I didn’t go to school for the next couple days because I didn’t want to get close to anybody who could be mean. When I finally returned to school, everybody knew. The knowledge of my sexuality reached far beyond just my group— the whole grade knew, plus some more. I was constantly asked “is it true” and “who do you like?”At lunch, everybody stared. I tried sitting with my friends, but they ran away when I got close. I sat alone in the halls for that lunch and kept my head low during class to hide my face; it was the worst day of my life.

My sister, Ramona, would occasionally find me in the halls and invite me to come eat with her. During those first few months she was my only friend.

At home, on the other hand, nobody knew I was gay. I felt comfortable with my family so I didn't try to repress my personality. One day, my sister and I were watching a movie together. She continued to talk about how cute one of the actors was, and I agreed. My mom overheard us talking about him. Later that day, my mom and I went to the grocery store together and on the ride home, she asked me hesitantly, "Are you…gay?" At first I completely denied it, but after about two minutes of awkward silence, I quietly muttered, “Okay, I am.” She wasn’t upset at all, she simply said, “Okay” in a cheerful voice and we continued the car ride home.

A couple days later she came to talk to me about it and I explained that I had felt this way for a while and that I was sure and comfortable with it. She was absolutely positive and supportive about it. I decided that because my mom knew, it was only a matter of time before the entire family would find out. So I told both my sisters. Ramona, the middle child, had the same reaction as my mother. She carried on with her life as if nothing had changed. My oldest sister, Beethoven, said that she already knew. She said that she could tell before I even told her. I couldn’t believe how easy it was with my family; I felt blessed and fortunate to have them. However, life couldn't have been more different at school.

For the next three months, I didn’t have a full conversation with anyone. I sat alone in the halls at lunch, and cried on the way home after school. My sister, Ramona, would occasionally find me in the halls and invite me to come eat with her. During those first few months she was my only friend. She knew that my friends weren’t talking to me, so she urged me to find a new friend group. She suggested that I find a group of girls because “they’re more fond of the gays!” I took her advice and found a couple of girls that I had known for a while. We hung out during class and ended up eating lunch together.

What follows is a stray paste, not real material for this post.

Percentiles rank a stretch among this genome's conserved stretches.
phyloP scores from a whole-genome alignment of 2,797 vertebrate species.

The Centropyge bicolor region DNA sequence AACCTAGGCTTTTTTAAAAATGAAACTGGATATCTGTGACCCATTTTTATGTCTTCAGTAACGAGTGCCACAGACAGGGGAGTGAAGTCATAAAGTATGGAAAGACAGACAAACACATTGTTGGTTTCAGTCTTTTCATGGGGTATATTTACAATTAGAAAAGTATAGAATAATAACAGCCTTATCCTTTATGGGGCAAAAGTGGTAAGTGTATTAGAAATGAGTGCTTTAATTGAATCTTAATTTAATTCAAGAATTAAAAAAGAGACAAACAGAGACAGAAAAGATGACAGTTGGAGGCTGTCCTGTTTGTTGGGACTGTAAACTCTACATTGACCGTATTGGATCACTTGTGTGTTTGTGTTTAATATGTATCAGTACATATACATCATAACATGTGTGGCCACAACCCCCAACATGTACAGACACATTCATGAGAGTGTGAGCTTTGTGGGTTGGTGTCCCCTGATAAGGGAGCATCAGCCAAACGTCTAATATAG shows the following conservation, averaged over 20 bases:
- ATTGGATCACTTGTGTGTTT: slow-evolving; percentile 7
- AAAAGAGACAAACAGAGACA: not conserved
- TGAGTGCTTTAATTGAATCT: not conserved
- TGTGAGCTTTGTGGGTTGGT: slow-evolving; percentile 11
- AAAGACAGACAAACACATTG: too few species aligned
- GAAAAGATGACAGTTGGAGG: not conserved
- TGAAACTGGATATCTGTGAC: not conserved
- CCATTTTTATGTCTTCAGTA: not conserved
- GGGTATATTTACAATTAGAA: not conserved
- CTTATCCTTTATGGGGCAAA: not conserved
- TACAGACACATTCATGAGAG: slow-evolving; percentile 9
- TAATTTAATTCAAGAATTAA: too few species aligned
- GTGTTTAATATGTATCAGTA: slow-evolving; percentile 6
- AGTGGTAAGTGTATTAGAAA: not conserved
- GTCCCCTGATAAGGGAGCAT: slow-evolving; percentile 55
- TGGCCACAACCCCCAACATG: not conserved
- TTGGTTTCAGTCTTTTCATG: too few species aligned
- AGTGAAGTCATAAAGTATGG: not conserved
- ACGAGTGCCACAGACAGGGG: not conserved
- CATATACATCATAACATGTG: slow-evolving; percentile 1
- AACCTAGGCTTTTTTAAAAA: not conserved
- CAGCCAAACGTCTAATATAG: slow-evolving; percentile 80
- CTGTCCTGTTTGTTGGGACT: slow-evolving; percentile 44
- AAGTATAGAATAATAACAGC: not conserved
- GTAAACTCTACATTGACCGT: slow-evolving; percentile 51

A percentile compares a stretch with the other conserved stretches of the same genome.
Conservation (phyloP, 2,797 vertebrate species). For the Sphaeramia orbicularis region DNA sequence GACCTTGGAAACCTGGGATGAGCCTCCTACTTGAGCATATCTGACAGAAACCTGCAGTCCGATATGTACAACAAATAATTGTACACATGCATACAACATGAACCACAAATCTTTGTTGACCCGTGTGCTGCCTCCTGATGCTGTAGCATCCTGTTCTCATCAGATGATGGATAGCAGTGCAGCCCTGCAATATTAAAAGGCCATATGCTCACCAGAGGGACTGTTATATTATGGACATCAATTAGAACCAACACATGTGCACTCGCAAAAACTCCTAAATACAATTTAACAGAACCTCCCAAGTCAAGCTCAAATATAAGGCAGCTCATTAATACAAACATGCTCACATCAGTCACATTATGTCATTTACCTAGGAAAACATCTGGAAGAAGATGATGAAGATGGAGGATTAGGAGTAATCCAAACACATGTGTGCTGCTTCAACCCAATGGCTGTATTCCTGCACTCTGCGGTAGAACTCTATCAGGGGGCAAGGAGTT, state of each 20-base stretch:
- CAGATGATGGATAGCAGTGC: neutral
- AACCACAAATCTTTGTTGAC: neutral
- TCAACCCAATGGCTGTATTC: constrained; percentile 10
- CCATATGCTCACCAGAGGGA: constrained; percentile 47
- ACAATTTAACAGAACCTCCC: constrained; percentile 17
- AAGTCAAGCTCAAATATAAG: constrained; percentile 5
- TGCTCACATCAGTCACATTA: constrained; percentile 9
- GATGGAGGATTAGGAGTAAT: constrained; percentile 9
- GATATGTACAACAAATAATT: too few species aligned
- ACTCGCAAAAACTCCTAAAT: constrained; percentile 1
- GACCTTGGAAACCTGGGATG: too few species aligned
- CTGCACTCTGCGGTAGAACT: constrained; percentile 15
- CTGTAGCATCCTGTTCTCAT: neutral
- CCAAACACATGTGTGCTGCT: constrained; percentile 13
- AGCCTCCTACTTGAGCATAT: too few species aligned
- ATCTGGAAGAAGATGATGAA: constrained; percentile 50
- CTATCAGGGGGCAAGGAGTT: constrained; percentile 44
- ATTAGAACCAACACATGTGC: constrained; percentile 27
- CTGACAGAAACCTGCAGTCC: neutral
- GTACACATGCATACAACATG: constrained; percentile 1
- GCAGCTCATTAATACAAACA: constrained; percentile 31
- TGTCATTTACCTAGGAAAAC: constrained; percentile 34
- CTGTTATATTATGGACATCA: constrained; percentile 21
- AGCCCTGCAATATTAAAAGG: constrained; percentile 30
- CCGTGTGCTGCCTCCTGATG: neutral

I paid no attention to any of my old guy friends. They eventually came to me and admitted that they were jerks and out of line. I accepted their apology, but decided that I would spend more of my time with my girl-friend group, and occasionally hang out with the guys. However, I was strict; if they said anything derogatory, I would leave and not talk to them. Of course there were always incidents where they couldn’t control themselves and sometimes I would break down. But for the most part, they seemed to understand and learned how to act.

I couldn't believe how easy it was with my family; I felt blessed and fortunate to have them

By eighth grade, I had two solid friend groups that I could be with. The guys were fun to be around and play sports with, but I always enjoyed being able to come back to my best friends, the girls, who I had the best times with. By that time, almost everybody in my grade was accepting of me and in my eighth grade graduation they voted me the Larry McCarty Award, for being "kind and brave."

Today, I am extremely comfortable in my own skin and happy with who I am. Of course, there are still hard times. Bigotry is everywhere and it often greets you when you least expect it. However, overwhelmingly I feel accepted and supported by my peers. So many others have experiences that are scary, difficult, and often cruel. My advice to anyone going through their own journey is that it gets better. Any pain or sadness that you experience throughout your journey is worth finding and expressing yourself.